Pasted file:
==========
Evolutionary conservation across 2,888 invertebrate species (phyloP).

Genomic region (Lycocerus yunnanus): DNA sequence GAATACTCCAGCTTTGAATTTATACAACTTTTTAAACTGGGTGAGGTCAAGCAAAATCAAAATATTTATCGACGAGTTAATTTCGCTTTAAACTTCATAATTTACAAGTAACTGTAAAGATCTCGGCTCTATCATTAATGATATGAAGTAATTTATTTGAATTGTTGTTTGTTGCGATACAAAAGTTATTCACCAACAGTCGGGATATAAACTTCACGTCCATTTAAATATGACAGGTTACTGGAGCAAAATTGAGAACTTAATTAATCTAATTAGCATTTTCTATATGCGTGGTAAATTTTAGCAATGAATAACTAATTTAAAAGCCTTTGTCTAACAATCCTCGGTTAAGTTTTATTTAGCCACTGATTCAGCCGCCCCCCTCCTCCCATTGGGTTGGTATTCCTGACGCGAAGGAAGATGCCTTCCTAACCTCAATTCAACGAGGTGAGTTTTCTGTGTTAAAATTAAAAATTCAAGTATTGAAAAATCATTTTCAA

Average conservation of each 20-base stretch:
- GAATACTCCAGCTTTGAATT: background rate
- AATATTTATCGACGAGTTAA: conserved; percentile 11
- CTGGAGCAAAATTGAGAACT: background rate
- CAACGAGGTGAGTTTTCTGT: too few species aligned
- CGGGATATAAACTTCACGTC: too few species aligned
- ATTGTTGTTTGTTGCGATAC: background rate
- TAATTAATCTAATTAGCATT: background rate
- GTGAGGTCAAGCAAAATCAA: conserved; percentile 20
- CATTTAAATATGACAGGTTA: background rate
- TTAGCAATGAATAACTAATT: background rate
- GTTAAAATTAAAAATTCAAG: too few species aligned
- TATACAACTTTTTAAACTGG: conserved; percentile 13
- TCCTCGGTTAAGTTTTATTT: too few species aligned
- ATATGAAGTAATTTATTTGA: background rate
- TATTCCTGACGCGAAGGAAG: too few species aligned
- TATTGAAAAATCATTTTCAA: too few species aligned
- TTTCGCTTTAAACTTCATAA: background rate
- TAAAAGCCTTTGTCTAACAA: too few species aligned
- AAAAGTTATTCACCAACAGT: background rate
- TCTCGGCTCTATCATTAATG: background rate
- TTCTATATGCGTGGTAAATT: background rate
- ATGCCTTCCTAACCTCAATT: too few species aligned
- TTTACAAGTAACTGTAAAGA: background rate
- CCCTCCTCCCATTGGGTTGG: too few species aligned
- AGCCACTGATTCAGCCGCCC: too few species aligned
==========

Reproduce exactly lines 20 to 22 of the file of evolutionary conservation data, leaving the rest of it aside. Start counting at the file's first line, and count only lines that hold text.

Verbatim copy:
- TTTCGCTTTAAACTTCATAA: background rate
- TAAAAGCCTTTGTCTAACAA: too few species aligned
- AAAAGTTATTCACCAACAGT: background rate